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Once Upon A Time NASA Told Tales Of Human Exploration

By Keith Cowing
NASA Watch
November 28, 2017
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Once Upon A Time NASA Told Tales Of Human Exploration

My Star Trek Episode at Everest
“In late April 2009 I found myself at Everest Base Camp for a month. I was living at 17,600 feet in Nepal 2 miles from China and 2 miles from the highest point on our planet. I was surrounded by the epic majesty of the Himalayas, a thousand people supporting several hundred Type A individuals with a shared intent to summit the mountain and stand in the jet stream. And all of this was enabled by the austere and noble Sherpa people. I was on a mission not unlike a space mission. My team mate was my long-time friend Scott Parazynski, an astronaut.
I could just stop there and what is in these sentences would be cool enough. This had all the makings of a Star Trek episode – and I knew it.”

Keith’s note: After posting the two items above, I had to toss this in. There is something about “being there” when it comes to exploration. May 2009. Everest Base Camp. It was -20F or so, I was sick with food poisoning which eventually led to some permanent physical damage that affects me to this day, at 17,600 feet breathing half the oxygen I was designed to breathe, while one friend was standing atop Everest above the sky, while another (who was supposed to be with us) was in his laundry room in New York – all linked by radio and satellite. Another mutual friend was in orbit fixing Hubble. This was one of those life-altering moments – and we all wanted to share it. We still do.
NASA used to have a lot of these moments. Now … not so many. That needs to change.
Maybe the new guy will fix that. Someone has to.

NASA Watch founder, Explorers Club Fellow, ex-NASA, Away Teams, Journalist, Space & Astrobiology, Lapsed climber.

7 responses to “Once Upon A Time NASA Told Tales Of Human Exploration”

  1. ThomasLMatula says:

    Yes, NASA really needs to return to human exploration of the frontier. Robots are fine as scouts and the ISS is OK for research, but true exploration requires humans going forward to explore what is beyond the horizon, something that two generations of Americans have not experienced.

    I have strong hopes that the new Space Council will change that and return the risk taking spirit to NASA.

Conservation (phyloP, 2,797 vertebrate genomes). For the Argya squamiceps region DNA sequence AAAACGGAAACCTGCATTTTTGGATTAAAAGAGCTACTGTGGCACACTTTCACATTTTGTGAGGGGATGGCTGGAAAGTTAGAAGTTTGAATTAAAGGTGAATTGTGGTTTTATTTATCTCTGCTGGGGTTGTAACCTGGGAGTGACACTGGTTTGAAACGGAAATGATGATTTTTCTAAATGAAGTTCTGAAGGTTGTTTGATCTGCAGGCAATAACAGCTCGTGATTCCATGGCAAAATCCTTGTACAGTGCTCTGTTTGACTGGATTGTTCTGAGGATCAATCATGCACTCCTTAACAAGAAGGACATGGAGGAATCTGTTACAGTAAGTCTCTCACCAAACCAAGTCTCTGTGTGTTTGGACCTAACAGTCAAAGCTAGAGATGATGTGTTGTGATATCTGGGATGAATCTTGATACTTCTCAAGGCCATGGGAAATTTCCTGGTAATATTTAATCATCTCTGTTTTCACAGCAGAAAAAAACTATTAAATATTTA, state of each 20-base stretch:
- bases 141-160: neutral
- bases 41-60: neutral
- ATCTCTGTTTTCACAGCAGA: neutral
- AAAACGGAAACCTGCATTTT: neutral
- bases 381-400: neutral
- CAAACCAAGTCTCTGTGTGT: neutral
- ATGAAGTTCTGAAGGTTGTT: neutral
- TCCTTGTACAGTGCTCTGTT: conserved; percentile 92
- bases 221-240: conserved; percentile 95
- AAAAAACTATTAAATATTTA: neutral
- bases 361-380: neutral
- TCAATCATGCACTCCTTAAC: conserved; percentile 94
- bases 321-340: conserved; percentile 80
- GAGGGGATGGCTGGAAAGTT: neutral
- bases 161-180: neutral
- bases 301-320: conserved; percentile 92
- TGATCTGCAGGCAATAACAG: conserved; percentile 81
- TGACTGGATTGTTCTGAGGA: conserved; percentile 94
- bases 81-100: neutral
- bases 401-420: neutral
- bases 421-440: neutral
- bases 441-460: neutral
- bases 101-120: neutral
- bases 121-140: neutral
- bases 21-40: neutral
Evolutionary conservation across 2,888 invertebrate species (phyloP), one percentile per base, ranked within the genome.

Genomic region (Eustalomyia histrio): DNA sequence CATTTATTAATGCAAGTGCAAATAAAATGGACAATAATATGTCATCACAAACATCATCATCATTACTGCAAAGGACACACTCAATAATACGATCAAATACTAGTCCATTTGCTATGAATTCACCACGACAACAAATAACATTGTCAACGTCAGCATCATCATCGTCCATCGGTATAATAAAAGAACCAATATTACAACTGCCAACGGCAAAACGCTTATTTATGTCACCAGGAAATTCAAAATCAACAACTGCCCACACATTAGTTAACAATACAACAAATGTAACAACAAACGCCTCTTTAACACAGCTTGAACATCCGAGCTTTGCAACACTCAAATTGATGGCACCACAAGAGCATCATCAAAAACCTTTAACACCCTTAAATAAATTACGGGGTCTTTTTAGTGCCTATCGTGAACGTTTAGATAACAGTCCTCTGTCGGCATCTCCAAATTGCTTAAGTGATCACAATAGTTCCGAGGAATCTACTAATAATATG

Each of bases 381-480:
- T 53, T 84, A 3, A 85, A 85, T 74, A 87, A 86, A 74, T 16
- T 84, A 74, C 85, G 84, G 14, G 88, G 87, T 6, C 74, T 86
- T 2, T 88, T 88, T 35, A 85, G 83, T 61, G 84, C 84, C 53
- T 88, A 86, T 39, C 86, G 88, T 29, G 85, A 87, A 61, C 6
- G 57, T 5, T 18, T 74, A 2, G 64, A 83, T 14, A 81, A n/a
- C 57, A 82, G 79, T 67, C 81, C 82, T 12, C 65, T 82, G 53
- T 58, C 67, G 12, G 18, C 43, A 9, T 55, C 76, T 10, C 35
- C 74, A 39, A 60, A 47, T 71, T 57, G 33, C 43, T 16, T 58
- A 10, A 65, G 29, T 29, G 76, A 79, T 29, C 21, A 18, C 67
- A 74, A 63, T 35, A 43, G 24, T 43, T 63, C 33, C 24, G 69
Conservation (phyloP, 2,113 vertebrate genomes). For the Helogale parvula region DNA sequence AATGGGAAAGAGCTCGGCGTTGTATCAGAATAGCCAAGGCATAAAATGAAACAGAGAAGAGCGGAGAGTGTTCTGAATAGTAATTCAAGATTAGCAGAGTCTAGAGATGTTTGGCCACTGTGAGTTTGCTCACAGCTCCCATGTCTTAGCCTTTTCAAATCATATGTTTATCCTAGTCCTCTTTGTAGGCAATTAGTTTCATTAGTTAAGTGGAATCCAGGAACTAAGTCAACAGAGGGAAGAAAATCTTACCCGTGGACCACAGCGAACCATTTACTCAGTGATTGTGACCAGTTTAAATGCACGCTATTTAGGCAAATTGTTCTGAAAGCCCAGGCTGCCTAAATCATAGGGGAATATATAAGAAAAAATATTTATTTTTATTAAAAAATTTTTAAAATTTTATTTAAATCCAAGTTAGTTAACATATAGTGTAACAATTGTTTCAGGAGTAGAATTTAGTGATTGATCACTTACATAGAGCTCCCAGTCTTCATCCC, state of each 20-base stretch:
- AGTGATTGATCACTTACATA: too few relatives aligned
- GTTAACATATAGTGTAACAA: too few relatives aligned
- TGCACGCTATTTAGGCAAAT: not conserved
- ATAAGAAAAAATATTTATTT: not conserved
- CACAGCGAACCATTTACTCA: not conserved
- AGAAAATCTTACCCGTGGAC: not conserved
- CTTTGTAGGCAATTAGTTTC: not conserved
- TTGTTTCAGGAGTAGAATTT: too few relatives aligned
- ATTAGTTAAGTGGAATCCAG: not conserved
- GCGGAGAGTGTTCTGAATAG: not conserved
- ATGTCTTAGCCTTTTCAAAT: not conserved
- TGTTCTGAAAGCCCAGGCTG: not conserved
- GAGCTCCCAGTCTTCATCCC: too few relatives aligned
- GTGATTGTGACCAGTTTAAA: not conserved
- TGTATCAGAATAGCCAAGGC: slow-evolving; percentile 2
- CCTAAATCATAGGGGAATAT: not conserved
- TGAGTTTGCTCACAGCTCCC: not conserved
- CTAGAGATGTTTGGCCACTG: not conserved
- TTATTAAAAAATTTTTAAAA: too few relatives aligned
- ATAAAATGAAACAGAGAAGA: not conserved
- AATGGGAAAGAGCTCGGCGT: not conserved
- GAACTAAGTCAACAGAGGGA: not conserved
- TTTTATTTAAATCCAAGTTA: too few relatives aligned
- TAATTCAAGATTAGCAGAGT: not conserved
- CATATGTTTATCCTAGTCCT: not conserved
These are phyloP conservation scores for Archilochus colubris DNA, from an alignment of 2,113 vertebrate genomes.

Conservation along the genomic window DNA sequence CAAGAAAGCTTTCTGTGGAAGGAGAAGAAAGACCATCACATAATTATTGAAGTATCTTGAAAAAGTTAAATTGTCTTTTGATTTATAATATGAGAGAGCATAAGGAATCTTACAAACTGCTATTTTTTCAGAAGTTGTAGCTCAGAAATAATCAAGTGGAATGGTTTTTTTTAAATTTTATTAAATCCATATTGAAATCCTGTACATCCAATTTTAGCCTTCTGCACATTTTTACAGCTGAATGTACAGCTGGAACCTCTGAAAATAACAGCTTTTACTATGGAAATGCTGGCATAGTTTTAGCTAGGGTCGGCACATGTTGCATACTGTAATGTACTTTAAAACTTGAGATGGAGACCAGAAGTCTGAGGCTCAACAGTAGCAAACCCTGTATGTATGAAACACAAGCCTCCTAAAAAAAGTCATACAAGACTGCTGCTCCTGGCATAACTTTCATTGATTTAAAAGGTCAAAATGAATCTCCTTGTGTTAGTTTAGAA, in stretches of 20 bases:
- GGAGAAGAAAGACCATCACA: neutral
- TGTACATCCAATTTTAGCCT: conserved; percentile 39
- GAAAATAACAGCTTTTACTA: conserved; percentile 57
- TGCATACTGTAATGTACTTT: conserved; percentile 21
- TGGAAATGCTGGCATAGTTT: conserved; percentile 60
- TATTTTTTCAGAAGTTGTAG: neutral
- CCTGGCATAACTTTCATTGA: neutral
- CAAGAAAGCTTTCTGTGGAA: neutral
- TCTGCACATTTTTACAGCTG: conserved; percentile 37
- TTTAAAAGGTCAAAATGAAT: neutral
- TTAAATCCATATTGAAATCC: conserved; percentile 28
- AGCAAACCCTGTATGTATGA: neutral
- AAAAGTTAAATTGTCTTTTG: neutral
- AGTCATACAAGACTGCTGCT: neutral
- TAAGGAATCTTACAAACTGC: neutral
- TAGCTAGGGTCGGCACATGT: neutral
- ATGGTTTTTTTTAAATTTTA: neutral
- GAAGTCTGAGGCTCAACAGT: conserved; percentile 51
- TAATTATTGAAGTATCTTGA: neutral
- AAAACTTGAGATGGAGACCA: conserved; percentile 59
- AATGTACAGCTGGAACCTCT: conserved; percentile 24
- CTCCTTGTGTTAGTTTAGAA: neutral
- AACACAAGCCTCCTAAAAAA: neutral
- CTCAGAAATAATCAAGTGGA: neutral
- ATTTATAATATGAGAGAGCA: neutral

• Paul451 says:

      People were bored with Apollo by Apollo 13, pre-disaster. The networks didn’t bother to do live crosses any more. People were bored with the Shuttle before NASA stopped painting the ET.

      The public doesn’t care about “exploration”. They’ll briefly watch novelty, until it isn’t novel.

      A few young nerdlings kept watching (and in the case of Apollo, becoming the next generation of engineers and researchers), but the average person doesn’t care. Trying to run a space program to appeal to the average person is doomed to (mutual) disappointment and failure. If you want to inspire, those nerdlings are the only viable audience, and they are inspired by Curiosity, New Horizons, Cassini… and SpaceX… as much as their predecessors were inspired by Apollo.

  2. muomega0 says:

    Flexible plans have drawn up in a sustainable architecture for chemical and EP tugs to cycle between L2 and ‘to Mars’, as they begin the initial stages of a sustainable interplanetary transportation system for both science and HSF including robotics based on reuse.

    Pre-positioned propellant enables faster science missions thru the solar system, demonstration of gas station technology, demonstration of long term crew health technology, as well as missions to many destinations to collect the data for the next generation, achieving a balance between operations and R&D.

    The IMLEO provides 2-4 LV providers stability to pursue the SOA and to certify them taking risks with dirt cheap payload: propellant. There is so much new work that plus ups are envisioned. When will the ‘dreamers’ see this change, if ever, with moore SLS?

    How do we reignite that spirit of innovation (22:56) to meet our biggest challenges?

  3. brobof says:

    Here’s a thought Keith: NASA already tells (anthromorphic) tales of robotic exploration
    Poor Spirit; The valiant Voyagers;…
    Perhaps future generations will avidly follow (virtually) a robotic attempt of avatars on Olympus Mons
    Brian Blessed applies

    • ThomasLMatula says:

      Perhaps that is the real answer to the Fermi Paradox, they turned the frontiers over to robots and were wiped out when the next big rock or solar flare hit the world they were huddled and hiding on.

  4. Donald Barker says:

    Keith. Awesome. I had a similar experience when climbing Aconcagua in Argentina in 2011. I had taken a ham radio and coordinated check-in times with the ISS crew. At base camp, as high as the tallest mountains in the state I grew up in, Colorado, I radioed in the blind and got a hold of Cady Coleman for a great 5 minute ground pass. Talking to the ISS from the heart of the Andes was great fun and inspiring for the people and guides in camp.